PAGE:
We all know doctors are champions. They are out there every day protecting our health and wellness and coming up with strategies to relieve symptoms and cure diseases. But how neat would it be if your doctor was a real-life world champion?
Such is the case for patients of Dr. Corinne Yarbrough, an internal medicine doctor with Sharp Rees-Stealy Medical Group. In November 2021, Dr. Yarbrough won first place in her division at the 2021 World Master International Brazilian Jiu-Jitsu Federation (IBJJF) Jiu-Jitsu Championship in Las Vegas, making her a bona fide world champion.
We sat down with Dr. Yarbrough to hear more about her recent accomplishment and discover how her journey with jiujitsu began.
What motivated you to get involved in jiujitsu and how long have you been practicing?
I have been doing jiujitsu for about three years. I initially started in the family class to support my son, who also trains in jiujitsu. I was not planning to get involved in the sport, but after I tried it, I “caught the bug.”
Initially, I found it to be a great release of stress and a phenomenal workout. I would often bring my stress onto the mat to work things out in an aggressive fashion. This has changed over the past couple years. Now I am in love with the sport, and I leave my problems behind when I train.
I try to focus entirely on my opponent, anticipating their moves and my counterattack. In fact, I fight much better when I am not angry or frustrated, so I no longer embrace those feelings when I am training.
What style of jiujitsu do you practice and why?
I practice Brazilian jiujitsu through the Gracie Barra organization where the motto is “Jiujitsu for Everyone,” meaning that everyone can benefit from the sport, not just elite athletes. My gym welcomes everyone — any age, body type and gender. I love this inclusivity. If they did not have this philosophy, who knows if I would have started in the first place.
What was your experience at the tournament where you won the title of world champion?
This was an incredible experience and possibly one of the hardest things I have ever done. I competed and won in a few smaller, local tournaments before, and that helped me to prepare for this bigger competition.
At the world master competition, I had three fights. I entered my first round knowing that if I lost, I would be out of the tournament. So, I gave it my all.
I tried to relax, but in spite of my mental exercises, I still felt very nervous going into the fight. I had planned specific moves, but in the moment, my body felt disconnected from my brain and a different instinct kicked in — all those hours of training became muscle memory that served me well.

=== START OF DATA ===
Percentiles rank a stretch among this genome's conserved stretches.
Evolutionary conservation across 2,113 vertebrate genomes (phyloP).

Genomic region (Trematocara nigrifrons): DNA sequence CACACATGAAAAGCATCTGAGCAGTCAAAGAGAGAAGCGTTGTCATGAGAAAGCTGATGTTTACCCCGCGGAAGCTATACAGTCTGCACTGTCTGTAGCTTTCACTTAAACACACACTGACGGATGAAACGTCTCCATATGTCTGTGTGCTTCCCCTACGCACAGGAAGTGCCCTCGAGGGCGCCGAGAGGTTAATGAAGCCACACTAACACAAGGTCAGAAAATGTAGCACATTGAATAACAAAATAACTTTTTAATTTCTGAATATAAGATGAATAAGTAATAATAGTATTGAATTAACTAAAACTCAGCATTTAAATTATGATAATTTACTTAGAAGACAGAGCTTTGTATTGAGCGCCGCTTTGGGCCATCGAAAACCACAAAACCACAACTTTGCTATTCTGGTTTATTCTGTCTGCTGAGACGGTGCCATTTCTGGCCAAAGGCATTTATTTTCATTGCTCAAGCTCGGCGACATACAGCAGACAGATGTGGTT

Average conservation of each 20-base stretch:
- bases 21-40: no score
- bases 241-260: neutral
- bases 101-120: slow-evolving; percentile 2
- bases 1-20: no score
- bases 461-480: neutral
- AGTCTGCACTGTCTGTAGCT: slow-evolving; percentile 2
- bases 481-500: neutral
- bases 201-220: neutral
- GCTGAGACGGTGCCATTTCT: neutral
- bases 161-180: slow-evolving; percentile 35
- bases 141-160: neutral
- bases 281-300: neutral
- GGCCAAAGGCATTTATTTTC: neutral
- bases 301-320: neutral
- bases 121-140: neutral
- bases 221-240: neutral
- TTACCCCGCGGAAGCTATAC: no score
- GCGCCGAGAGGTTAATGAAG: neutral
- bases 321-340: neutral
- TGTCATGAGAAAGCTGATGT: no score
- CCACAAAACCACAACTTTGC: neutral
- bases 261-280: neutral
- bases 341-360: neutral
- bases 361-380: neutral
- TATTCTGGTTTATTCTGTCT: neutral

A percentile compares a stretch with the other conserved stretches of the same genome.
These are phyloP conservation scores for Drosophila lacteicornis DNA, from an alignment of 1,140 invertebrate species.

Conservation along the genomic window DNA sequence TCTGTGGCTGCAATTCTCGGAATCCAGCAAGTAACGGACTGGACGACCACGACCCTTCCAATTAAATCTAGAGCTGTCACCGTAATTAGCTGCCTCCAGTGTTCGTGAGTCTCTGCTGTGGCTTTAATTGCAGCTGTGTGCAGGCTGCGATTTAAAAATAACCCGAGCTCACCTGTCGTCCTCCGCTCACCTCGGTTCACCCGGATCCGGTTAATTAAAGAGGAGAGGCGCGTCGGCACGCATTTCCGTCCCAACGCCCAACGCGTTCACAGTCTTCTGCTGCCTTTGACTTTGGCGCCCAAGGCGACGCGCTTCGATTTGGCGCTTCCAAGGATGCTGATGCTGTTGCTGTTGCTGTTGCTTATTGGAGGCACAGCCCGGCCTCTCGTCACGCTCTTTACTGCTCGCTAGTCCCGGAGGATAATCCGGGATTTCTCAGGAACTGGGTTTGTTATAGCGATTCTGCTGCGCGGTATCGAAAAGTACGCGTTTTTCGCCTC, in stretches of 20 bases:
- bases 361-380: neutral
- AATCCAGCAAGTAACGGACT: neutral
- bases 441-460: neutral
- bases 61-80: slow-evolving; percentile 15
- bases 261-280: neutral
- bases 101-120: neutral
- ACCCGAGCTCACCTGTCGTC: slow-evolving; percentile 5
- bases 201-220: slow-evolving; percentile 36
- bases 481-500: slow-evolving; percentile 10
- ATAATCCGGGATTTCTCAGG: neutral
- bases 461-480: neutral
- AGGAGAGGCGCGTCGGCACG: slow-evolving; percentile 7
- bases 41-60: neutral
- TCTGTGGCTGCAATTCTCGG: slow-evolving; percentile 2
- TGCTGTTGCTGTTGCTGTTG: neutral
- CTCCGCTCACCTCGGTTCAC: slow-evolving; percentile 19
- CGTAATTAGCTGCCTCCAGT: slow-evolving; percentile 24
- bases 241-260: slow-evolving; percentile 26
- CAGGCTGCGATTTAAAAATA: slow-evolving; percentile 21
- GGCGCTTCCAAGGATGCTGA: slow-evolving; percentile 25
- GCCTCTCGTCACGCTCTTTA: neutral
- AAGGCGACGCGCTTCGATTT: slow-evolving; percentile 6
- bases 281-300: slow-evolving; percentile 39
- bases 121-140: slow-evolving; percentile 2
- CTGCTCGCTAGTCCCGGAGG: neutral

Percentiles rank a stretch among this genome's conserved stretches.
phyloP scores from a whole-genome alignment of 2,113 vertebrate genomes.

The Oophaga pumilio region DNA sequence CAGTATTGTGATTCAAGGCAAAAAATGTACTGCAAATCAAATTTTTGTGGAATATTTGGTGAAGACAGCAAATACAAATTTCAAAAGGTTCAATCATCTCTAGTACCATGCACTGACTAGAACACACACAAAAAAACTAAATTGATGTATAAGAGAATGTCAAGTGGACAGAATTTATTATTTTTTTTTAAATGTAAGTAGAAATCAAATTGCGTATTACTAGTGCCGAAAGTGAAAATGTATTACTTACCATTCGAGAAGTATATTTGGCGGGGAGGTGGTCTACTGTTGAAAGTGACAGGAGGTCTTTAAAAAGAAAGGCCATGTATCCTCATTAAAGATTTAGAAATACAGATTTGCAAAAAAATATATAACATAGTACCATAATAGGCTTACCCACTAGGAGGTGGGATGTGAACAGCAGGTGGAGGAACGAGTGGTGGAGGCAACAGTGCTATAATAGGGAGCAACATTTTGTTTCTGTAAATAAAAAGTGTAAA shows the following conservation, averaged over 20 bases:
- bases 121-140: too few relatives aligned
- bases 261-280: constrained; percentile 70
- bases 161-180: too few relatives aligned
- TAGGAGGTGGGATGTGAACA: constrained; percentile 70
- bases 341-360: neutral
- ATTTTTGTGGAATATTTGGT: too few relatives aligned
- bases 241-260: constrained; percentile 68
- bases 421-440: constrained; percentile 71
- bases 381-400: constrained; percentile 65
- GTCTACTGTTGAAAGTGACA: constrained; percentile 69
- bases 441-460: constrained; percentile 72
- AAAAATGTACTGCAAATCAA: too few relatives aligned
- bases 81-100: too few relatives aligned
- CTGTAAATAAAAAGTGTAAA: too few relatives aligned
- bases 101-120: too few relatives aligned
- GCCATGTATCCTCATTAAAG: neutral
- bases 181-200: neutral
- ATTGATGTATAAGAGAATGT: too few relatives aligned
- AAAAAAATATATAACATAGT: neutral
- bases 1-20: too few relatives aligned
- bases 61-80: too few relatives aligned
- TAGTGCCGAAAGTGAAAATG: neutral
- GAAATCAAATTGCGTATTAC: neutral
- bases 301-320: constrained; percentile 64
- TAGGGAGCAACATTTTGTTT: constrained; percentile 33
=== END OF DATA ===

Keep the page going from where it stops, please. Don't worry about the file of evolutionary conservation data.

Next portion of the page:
I barely won my first round. My opponent’s defenses were very good. But in the end, my persistence helped me win.
Going back onto the mat for a second match seemed impossible. I was exhausted, physically and emotionally. My hands were cramping, and I felt sick to my stomach. But I pressed on, and the second match was over before I knew it.
Then I was looking at the third match — the gold medal match. My opponent got the takedown and was ahead. I was losing and feeling the urge to surrender. With less than a minute left in the round, it occurred to me, “Why am I giving up?! I might as well try.”
Coming from the bottom, I was able to push my opponent off me and then sweep her, which tied the match. Then, in the last few seconds, I drove my opponent onto her back, giving me the advantage to win the match. It all was very dramatic.
Are there philosophies from jiujitsu that you apply to your practice or to your work?
My main strategy and the secret to my success is simple: just show up. I ignore the little voice in my head that says I am not good enough. If I just show up, things work themselves out.
I have days at jiujitsu when I don’t do well, but I come back even if I did poorly the day before, even if I feel embarrassed, even if I am tired or busy or really am not in the mood to work hard. Because you cannot accomplish anything if you don’t show up in the first place.
I may not be the best jiujitsu fighter in my category, but I am the best of the people who showed up at the competition that day, and now I have the title of world champion.
And, yes, I apply this same principle to work. I show up even when I don’t feel like working, even if I have had a bad day before or am tired.
Any advice for those ready to try something new to improve their mental and physical health?
As a physician, I believe anyone can improve their health. I hope my patients can be inspired — regardless of where they are starting from — to make healthy lifestyle changes.
Can you share a favorite or funny memory from your jiujitsu journey?
My first day in jiujitsu was in a family class with my son who is quite good. The kids competed in a race where they “hip escaped” (a defensive movement done while lying on your back and pivoting your pelvis to your side and up) across the mat. Then it was the moms’ turn to race. At that time, I didn’t know how to hip escape properly. I was not wearing proper attire so my skin stuck to the mat.
All the other moms had finished, while I was only halfway down the mat. The coach, or “professor” as they are called, walked up to me and said, “It’s OK, you can stop now.”
My 9-year-old son was so embarrassed at my poor performance. During the drive home I asked him, “I know I didn’t do well with the hip escapes. Should I just quit jiujitsu or should I learn how to do it properly and then come back and try again?”
His response: “You should just quit, Mom.”